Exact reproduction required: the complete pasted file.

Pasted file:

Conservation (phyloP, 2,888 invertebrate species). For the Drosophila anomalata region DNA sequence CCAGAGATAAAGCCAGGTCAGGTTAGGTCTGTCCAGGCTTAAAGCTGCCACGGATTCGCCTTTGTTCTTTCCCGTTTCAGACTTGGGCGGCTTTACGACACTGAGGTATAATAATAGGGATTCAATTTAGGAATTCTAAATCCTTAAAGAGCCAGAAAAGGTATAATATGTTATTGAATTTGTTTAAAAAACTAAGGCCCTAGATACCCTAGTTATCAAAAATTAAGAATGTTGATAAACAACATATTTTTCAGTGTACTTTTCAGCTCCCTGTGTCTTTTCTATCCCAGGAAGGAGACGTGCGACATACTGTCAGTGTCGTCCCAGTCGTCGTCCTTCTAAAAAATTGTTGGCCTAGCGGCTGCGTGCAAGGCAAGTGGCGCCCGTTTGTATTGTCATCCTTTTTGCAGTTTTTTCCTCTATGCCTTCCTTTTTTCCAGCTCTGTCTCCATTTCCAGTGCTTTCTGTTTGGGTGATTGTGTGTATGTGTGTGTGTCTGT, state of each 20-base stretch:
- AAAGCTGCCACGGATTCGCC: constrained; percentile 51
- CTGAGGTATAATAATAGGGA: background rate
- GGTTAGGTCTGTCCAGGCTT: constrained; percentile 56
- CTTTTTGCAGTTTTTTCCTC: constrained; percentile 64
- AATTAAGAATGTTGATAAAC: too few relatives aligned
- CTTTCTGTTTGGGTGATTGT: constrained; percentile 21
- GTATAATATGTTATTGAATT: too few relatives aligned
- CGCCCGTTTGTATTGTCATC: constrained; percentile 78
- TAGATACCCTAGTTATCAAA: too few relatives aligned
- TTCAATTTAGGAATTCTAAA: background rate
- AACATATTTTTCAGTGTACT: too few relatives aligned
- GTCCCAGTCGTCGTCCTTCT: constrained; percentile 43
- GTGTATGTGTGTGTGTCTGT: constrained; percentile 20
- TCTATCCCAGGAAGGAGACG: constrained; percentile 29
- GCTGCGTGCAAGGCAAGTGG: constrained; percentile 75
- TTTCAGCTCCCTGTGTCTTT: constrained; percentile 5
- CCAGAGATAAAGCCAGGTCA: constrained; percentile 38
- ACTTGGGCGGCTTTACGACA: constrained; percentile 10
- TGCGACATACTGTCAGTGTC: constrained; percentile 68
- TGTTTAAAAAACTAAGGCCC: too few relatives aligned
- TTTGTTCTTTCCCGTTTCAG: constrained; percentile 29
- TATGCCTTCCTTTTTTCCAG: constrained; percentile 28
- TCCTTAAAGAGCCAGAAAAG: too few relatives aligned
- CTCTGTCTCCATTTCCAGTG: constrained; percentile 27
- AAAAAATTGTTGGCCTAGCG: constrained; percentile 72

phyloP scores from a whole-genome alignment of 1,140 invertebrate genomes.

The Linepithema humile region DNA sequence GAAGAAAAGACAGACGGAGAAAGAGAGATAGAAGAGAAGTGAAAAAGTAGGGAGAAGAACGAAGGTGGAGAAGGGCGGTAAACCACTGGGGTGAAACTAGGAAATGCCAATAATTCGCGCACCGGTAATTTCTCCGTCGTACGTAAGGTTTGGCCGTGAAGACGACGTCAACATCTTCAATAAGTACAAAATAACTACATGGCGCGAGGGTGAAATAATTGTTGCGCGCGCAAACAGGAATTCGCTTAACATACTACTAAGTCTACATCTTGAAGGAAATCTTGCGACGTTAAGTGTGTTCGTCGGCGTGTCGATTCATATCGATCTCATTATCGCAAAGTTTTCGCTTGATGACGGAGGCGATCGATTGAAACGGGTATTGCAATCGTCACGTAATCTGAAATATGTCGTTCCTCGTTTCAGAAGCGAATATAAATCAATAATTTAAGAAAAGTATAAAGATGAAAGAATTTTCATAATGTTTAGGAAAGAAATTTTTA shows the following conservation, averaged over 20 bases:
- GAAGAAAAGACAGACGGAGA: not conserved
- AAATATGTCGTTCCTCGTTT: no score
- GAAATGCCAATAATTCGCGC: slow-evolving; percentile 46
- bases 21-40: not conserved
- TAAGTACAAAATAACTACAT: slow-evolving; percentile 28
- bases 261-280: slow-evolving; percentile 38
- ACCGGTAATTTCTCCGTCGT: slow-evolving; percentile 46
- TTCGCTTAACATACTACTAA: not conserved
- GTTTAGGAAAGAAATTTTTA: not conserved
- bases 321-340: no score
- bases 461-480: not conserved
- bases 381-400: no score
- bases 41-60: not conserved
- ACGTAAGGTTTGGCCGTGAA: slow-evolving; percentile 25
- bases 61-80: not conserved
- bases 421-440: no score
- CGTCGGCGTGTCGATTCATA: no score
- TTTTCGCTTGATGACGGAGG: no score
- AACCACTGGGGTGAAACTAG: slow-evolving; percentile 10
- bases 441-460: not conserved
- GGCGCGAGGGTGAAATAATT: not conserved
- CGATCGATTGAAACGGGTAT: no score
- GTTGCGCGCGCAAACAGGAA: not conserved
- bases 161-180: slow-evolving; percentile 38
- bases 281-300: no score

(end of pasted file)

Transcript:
Conservation (phyloP, 2,888 invertebrate species). For the Drosophila anomalata region DNA sequence CCAGAGATAAAGCCAGGTCAGGTTAGGTCTGTCCAGGCTTAAAGCTGCCACGGATTCGCCTTTGTTCTTTCCCGTTTCAGACTTGGGCGGCTTTACGACACTGAGGTATAATAATAGGGATTCAATTTAGGAATTCTAAATCCTTAAAGAGCCAGAAAAGGTATAATATGTTATTGAATTTGTTTAAAAAACTAAGGCCCTAGATACCCTAGTTATCAAAAATTAAGAATGTTGATAAACAACATATTTTTCAGTGTACTTTTCAGCTCCCTGTGTCTTTTCTATCCCAGGAAGGAGACGTGCGACATACTGTCAGTGTCGTCCCAGTCGTCGTCCTTCTAAAAAATTGTTGGCCTAGCGGCTGCGTGCAAGGCAAGTGGCGCCCGTTTGTATTGTCATCCTTTTTGCAGTTTTTTCCTCTATGCCTTCCTTTTTTCCAGCTCTGTCTCCATTTCCAGTGCTTTCTGTTTGGGTGATTGTGTGTATGTGTGTGTGTCTGT, state of each 20-base stretch:
- AAAGCTGCCACGGATTCGCC: constrained; percentile 51
- CTGAGGTATAATAATAGGGA: background rate
- GGTTAGGTCTGTCCAGGCTT: constrained; percentile 56
- CTTTTTGCAGTTTTTTCCTC: constrained; percentile 64
- AATTAAGAATGTTGATAAAC: too few relatives aligned
- CTTTCTGTTTGGGTGATTGT: constrained; percentile 21
- GTATAATATGTTATTGAATT: too few relatives aligned
- CGCCCGTTTGTATTGTCATC: constrained; percentile 78
- TAGATACCCTAGTTATCAAA: too few relatives aligned
- TTCAATTTAGGAATTCTAAA: background rate
- AACATATTTTTCAGTGTACT: too few relatives aligned
- GTCCCAGTCGTCGTCCTTCT: constrained; percentile 43
- GTGTATGTGTGTGTGTCTGT: constrained; percentile 20
- TCTATCCCAGGAAGGAGACG: constrained; percentile 29
- GCTGCGTGCAAGGCAAGTGG: constrained; percentile 75
- TTTCAGCTCCCTGTGTCTTT: constrained; percentile 5
- CCAGAGATAAAGCCAGGTCA: constrained; percentile 38
- ACTTGGGCGGCTTTACGACA: constrained; percentile 10
- TGCGACATACTGTCAGTGTC: constrained; percentile 68
- TGTTTAAAAAACTAAGGCCC: too few relatives aligned
- TTTGTTCTTTCCCGTTTCAG: constrained; percentile 29
- TATGCCTTCCTTTTTTCCAG: constrained; percentile 28
- TCCTTAAAGAGCCAGAAAAG: too few relatives aligned
- CTCTGTCTCCATTTCCAGTG: constrained; percentile 27
- AAAAAATTGTTGGCCTAGCG: constrained; percentile 72

phyloP scores from a whole-genome alignment of 1,140 invertebrate genomes.

The Linepithema humile region DNA sequence GAAGAAAAGACAGACGGAGAAAGAGAGATAGAAGAGAAGTGAAAAAGTAGGGAGAAGAACGAAGGTGGAGAAGGGCGGTAAACCACTGGGGTGAAACTAGGAAATGCCAATAATTCGCGCACCGGTAATTTCTCCGTCGTACGTAAGGTTTGGCCGTGAAGACGACGTCAACATCTTCAATAAGTACAAAATAACTACATGGCGCGAGGGTGAAATAATTGTTGCGCGCGCAAACAGGAATTCGCTTAACATACTACTAAGTCTACATCTTGAAGGAAATCTTGCGACGTTAAGTGTGTTCGTCGGCGTGTCGATTCATATCGATCTCATTATCGCAAAGTTTTCGCTTGATGACGGAGGCGATCGATTGAAACGGGTATTGCAATCGTCACGTAATCTGAAATATGTCGTTCCTCGTTTCAGAAGCGAATATAAATCAATAATTTAAGAAAAGTATAAAGATGAAAGAATTTTCATAATGTTTAGGAAAGAAATTTTTA shows the following conservation, averaged over 20 bases:
- GAAGAAAAGACAGACGGAGA: not conserved
- AAATATGTCGTTCCTCGTTT: no score
- GAAATGCCAATAATTCGCGC: slow-evolving; percentile 46
- bases 21-40: not conserved
- TAAGTACAAAATAACTACAT: slow-evolving; percentile 28
- bases 261-280: slow-evolving; percentile 38
- ACCGGTAATTTCTCCGTCGT: slow-evolving; percentile 46
- TTCGCTTAACATACTACTAA: not conserved
- GTTTAGGAAAGAAATTTTTA: not conserved
- bases 321-340: no score
- bases 461-480: not conserved
- bases 381-400: no score
- bases 41-60: not conserved
- ACGTAAGGTTTGGCCGTGAA: slow-evolving; percentile 25
- bases 61-80: not conserved
- bases 421-440: no score
- CGTCGGCGTGTCGATTCATA: no score
- TTTTCGCTTGATGACGGAGG: no score
- AACCACTGGGGTGAAACTAG: slow-evolving; percentile 10
- bases 441-460: not conserved
- GGCGCGAGGGTGAAATAATT: not conserved
- CGATCGATTGAAACGGGTAT: no score
- GTTGCGCGCGCAAACAGGAA: not conserved
- bases 161-180: slow-evolving; percentile 38
- bases 281-300: no score